They surrounded the bed and I stretched, decided I needed a shower as well as a change of clothes. "See you later," I said and started for the door.
"I'm hungry, and the food here is worse than usual."
I laughed, because if Illya was hungry and complaining he was definitely getting better. "I'll keep that in mind."
I did. If Illya was getting better, then it was time to discuss arrangements, time to ask him—again—to come home with me. I would insist—I would plead with him, if need be. If not now, when? I was terribly afraid that it would be never. Illya would return to his self imposed solitary confinement, and next time life took a bad turn one of us might wind up dead. I had waited long enough. Now it was time to push—just a little, and very gently—but a definite push was called for.
So I pushed, and Illya said no. Of course he said no. I invited him back to my apartment repeatedly over the long days of his recovery, and he said no. I downright begged him, but he said no, mouth set obstinately, eyes avoiding mine, body stiff and rejecting. Rejecting me—again. Rejecting the shared future I saw for us—again. "I want to be alone," he said once too often and I told him he wasn't Greta Garbo in the first place, and that that hadn't worked out so well for her in the second place. He said how did I know how it worked out for her and I admitted that I didn't really, and he said well then and folded his arms. Infuriating—and so endearing that I had to clench my fists to keep from reaching for him, had to grind my teeth to keep from spilling out more useless words. Pleas, endearments, reason—all met the same fate when flung into that unyielding face, those wonderful eyes. Oh, I was in a sorry state all right, and I knew it. But then he was looking at me with that strangely awkward anxiety that spoke of his insecurity and his fear, his need of me which he so persistently denied. Illya would cut my heart out one minute, and flinch away from my potential anger the next. But I wasn't angry. It only enthralled me further. I could only ever reassure him, touch him if he would let me, smile at him with all the love I felt for him in my eyes, absurdly glad when he would relax, return my smile.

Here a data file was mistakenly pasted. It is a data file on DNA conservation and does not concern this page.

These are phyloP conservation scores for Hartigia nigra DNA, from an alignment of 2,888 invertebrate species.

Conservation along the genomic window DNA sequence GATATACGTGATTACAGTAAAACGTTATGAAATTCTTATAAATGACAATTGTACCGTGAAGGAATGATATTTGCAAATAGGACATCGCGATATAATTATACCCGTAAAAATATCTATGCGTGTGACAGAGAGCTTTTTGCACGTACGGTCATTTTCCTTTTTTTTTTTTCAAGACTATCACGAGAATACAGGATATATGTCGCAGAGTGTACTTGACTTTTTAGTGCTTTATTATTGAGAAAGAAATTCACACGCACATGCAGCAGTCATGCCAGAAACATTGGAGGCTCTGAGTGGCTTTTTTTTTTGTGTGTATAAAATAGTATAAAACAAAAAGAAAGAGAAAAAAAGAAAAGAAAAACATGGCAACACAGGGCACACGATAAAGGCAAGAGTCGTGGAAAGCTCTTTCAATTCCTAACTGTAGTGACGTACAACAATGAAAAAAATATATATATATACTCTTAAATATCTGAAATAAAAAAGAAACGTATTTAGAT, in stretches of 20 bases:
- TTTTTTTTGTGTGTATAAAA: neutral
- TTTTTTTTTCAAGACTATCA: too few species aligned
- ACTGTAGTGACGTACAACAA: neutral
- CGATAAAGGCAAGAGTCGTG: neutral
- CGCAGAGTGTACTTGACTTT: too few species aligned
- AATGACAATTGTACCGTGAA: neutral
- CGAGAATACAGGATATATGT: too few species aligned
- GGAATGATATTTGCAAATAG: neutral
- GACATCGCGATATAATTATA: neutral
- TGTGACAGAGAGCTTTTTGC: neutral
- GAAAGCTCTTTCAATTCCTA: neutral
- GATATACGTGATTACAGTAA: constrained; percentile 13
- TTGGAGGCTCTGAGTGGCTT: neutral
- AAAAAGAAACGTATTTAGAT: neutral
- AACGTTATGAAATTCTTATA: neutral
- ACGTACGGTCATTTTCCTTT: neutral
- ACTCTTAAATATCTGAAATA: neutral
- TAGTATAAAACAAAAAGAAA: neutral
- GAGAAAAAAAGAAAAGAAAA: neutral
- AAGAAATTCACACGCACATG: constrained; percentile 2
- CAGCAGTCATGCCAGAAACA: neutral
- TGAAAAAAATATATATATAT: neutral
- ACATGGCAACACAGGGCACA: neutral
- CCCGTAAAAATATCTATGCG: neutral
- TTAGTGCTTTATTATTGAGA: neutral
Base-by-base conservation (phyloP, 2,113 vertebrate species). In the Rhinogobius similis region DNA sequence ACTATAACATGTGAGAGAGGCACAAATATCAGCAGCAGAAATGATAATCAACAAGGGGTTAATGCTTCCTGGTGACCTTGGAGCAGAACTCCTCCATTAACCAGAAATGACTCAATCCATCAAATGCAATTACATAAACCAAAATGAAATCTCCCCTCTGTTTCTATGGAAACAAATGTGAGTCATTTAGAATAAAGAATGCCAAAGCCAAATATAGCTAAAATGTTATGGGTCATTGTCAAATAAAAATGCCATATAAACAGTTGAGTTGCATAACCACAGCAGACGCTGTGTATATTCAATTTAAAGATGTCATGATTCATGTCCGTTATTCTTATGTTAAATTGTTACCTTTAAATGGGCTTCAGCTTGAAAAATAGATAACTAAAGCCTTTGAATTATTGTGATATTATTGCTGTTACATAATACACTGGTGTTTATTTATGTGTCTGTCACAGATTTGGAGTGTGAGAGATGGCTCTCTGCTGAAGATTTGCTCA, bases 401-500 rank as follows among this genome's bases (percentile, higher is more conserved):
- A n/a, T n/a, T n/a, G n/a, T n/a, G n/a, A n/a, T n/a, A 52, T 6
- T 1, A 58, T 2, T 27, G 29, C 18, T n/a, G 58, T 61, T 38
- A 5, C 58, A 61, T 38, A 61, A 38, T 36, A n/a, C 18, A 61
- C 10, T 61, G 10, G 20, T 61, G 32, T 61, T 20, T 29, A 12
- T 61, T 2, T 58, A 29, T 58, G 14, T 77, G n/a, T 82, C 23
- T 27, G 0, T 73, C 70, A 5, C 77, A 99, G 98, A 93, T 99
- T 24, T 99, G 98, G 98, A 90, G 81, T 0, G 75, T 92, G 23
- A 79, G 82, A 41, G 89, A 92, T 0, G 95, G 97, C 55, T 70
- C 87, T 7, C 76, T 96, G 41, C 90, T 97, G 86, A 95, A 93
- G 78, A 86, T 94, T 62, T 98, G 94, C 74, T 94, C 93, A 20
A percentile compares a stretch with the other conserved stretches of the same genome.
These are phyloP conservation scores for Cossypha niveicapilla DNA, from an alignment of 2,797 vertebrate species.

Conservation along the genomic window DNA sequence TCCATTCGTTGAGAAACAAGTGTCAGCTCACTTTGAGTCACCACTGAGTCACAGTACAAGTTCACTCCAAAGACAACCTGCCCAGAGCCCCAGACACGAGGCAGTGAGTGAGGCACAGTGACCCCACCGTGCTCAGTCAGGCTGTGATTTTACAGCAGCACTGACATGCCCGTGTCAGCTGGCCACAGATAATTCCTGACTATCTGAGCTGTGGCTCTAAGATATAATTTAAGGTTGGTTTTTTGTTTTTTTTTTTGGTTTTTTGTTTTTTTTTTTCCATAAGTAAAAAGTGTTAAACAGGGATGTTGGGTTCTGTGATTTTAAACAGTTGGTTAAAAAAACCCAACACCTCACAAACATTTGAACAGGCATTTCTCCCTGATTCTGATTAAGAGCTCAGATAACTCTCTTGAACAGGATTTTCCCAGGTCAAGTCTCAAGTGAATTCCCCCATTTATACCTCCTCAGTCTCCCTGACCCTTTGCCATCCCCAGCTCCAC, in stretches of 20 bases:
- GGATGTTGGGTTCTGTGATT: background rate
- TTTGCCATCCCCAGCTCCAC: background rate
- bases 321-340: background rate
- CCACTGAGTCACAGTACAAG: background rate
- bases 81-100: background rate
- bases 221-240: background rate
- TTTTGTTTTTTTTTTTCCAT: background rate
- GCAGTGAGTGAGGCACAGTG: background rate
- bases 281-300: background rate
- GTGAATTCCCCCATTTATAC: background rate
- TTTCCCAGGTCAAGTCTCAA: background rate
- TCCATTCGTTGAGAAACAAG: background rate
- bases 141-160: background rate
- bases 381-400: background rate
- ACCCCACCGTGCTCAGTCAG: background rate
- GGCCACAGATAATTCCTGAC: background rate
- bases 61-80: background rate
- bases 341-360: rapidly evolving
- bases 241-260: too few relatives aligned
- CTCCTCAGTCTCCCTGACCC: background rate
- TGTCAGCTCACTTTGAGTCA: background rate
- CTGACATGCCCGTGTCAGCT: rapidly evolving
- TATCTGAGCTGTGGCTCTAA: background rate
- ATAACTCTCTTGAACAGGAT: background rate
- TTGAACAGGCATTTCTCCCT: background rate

I know how it sounds. I can't help it. I fell in love with Illya so many years ago that now I can't even put my finger on when it happened. And Illya fell in love with me too, somewhere in those tumultuous days—the intensity of our mutual desire fairly crackling between us, and the depth of our mutual commitment forming the bedrock of our everyday lives. Both of our lives, and if Illya weren't so damn stubborn he would admit it. But he held me off, always.
I knew about Illya's past—the early abuse, the ambiguous circumstances of his escape. Alexander Waverly had laid the file on my desk one afternoon early in our partnership and waited while I read it. When I had finished I looked up at him, and didn't care that what I felt showed. He didn't say a word, just took the folder from my hand and left.
Illya himself never mentioned it, so neither did I. If all of that had left scars, they didn't show at work—which was all that mattered right then. I felt only admiration for Illya's self control, for his courage, for the fact that he had held onto his essential core of integrity. I admired him enormously, liked him tremendously, and then, one day when I wasn't looking, I slipped over into love. My life changed forever on that day, whenever it was—not on the outside, where I continued dating, continued my hard track career climb, but on the inside. And once the fieldwork was over my weekly dates—because they were dates, I wouldn't call them anything less. I was courting Illya with everything I had in me. Those dates with Illya were the most important things in my life.
It was in the spirit of that courtship that I wanted Illya to come home with me now. I wanted to surround him with luxury and comfort. I wanted to cook his meals, listen if he wanted to talk, sit in companionable silence with him if he didn't. I wanted to give Illya whatever it was he needed to recover. Illya, my old partner, my dearest friend. Illya, my heart's desire.